Russian Citizens for a Better Environment!

Koksovy Coal Mine: The Quarry That Destroys the Town

The Koksovy coal mine (tax number 4211014419) owns and operates at the open-pit mine, located on the site of the former “Vakhrushev Mine.” The mine was put into operation on January 8, 1941, and was originally called “Kapitalnaya 1” to be renamed six years later after Vasily Vakhrushev, then People’s Commissar of the Coal Industry of the USSR. (Note: The official name is “Uchastok Koksovy” (uchastok means “site,” and koksovy means “(pertaining to) coke, coking coal.” End Note.)

INN 4211014419. 

The Koksovy coal mine (tax number 4211014419) owns and operates at the open-pit mine, located on the site of the former “Vakhrushev Mine.” The mine was put into operation on January 8, 1941, and was originally called “Kapitalnaya 1” to be renamed six years later after Vasily Vakhrushev, then People’s Commissar of the Coal Industry of the USSR.

The mine produced coking coal and sintering coal, characterized by high carbon content (89-90 percent), demanded by industry.

The mine falls into the category of “most dangerous” not only due to methane emissions but also because of dust and because the coal seams were prone to spontaneous combustion. The steep slope of coal seams made mining even more difficult. All this led to the mine’s closing in 1998. However, the presence of large reserves of premium coal made it economically feasible to mine it in an open pit. Mining operations were resumed in 2002. Currently, the depth of the quarry is more than 360 meters (1,180 ft). The extracted coal is enriched at the Beryozovsky Central Enrichment Plant (Berezovsky city, Kemerovo Oblast), and part of the output is exported.


The mine belongs to PAO Koks (Note: PAO is a publicly held company under the laws of the Russian Federation. End Note.), the local economic mainstay in Kemerovo Oblast, a.k.a. Kuzbass. PAO Koks is part of the Industrial and Metallurgical Holding (IMH), headquartered in Moscow, and at the same time it is the founder of the IMH. The management company is the IMH Management Company, 100 percent owned by PAO Koks.

The main beneficiary of the company was an oligarch and State Duma deputy in 1999-2016, Boris Zarubitsky (died in 2017), whose family owned 100 percent of the company stock. Zarubitsky was known to be a protégé of then Kemerovo Oblast Governor Aman Tuleyev and was one of the founders of the currently ruling United Russia party. In violation of the law, he combined his parliamentary work with business activities. He was included in the list of the richest civil servants in Russia. Zarubitsky’s fortune was estimated at USD 350-800 million. However, it is likely that he actually controlled assets worth more than USD 3 billion, formally registered in the name of his family members who did not hold any government posts. At present, the IMH is controlled by his sons, Yevgeny and Andrey.


Despite the fact that the open-pit mine produces premium coal, in 2020 the Koksovy mine suffered a loss of 3.9 billion rubles (USD 52 million). To compare, in 2019 the profit was 1.8 billion rubles (USD 24 million). In 2018–2020, the parent company PAO Koks showed losses of 3.2 billion rubles (USD 42.7 million), 0.35 billion rubles (USD 4.7 million), and 9.3 billion rubles (USD 124 million), respectively.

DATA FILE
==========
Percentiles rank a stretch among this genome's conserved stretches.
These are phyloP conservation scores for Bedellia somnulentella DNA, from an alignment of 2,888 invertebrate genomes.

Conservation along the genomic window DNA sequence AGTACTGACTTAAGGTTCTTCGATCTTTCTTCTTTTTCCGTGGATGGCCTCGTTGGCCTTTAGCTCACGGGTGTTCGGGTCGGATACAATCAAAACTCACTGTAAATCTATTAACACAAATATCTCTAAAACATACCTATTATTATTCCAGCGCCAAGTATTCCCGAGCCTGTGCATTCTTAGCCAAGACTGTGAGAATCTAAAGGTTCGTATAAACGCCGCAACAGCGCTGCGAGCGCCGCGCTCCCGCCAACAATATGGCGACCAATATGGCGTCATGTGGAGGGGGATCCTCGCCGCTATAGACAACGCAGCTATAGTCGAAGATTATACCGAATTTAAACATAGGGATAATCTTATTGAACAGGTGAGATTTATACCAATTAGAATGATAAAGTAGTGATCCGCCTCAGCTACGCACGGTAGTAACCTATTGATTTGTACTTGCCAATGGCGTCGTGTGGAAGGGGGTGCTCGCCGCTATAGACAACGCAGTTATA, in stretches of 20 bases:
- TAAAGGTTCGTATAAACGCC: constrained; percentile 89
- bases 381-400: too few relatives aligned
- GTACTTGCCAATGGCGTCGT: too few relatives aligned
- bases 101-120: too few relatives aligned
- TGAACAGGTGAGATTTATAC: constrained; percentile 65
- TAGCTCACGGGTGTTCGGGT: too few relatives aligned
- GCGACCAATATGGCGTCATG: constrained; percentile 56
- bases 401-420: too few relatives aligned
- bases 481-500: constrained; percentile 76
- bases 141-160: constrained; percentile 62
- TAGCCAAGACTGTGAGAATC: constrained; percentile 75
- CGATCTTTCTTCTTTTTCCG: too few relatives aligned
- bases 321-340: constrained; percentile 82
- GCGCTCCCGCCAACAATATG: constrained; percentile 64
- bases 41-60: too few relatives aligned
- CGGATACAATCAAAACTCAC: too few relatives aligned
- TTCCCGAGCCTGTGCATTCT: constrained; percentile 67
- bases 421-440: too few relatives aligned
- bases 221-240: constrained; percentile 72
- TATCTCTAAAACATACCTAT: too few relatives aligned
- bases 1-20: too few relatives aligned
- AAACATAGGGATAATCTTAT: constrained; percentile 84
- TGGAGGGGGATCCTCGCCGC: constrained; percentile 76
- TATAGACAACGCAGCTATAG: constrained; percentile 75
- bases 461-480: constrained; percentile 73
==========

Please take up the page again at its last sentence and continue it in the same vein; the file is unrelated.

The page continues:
The Zarubitsky family use the traditional Russian capital withdrawal scheme, in which production facilities bear all costs, and the sale of finished products (cast iron, coke, etc.) is carried out by fly-by-night firms and foreign offshore companies. For example, Buclinton Holding Ltd, registered in the British Virgin Islands, is fully controlled by the Zarubitsky family. It is also known that Boris Zarubitsky bought residential real estate in Switzerland, but there is no information available on whether it is related to his business or not.


The success of extracting companies in Russia depends to a large extent on having “good relations” with government officials. Oligarch Boris Zarubitsky had friendly relations with the former Governor of Kemerovo Oblast, Aman Tuleyev, which enabled him to consolidate many assets in the region. This ensured that the oligarch’s companies were immune from harassment by the police and regulatory government bodies. Companies providing jobs for locals, such as PAO Koks, not only go unpunished for not paying taxes, but also receive government subsidies.

On the night of November 1, 2019, former Kiselyovsk mayor Sergey Lavrentyev was killed. Kiselyovsk city deputy Vladimir Vasilyev and some other locals believe that the murder was committed to conceal Lavrentyev’s embezzlement of funds allocated from the federal budget for the rehabilitation of mines and the creation of new jobs. Rumors link this murder to PAO Koks, whose core business, on paper, is rehabilitation of mines, under the guise of which the company extracts coal.

A specific feature of Russia’s current public administration system is its focus on serving the interests of big business. As a result, the regulatory agencies actually perform the opposite function—instead of revealing violations of the law, they cover up the violations. For example, residents of Kiselyovsk have repeatedly filed complaints with Rospotrebnadzor (the Russian consumer safety watchdog a.k.a. the Federal Service for Supervision of Consumer Protection and Welfare) about violations of the environmental legislation by PAO Koks, requesting that air quality tests be done, especially the content of heavy metals in the air. However, Rospotrebnadzor ignored the requirements of Article 52 of the Federal Law “On Sanitary and Epidemiological Welfare of the Population,” which obliges it to take such steps upon request of citizens. Kiselyovsk residents appealed to the court with a complaint against the criminal inaction of the regulatory agency, but the court sided with the defendant and, quite absurdly, ruled that Rospotrebnadzor has the right but not the obligation to comply with federal legislation.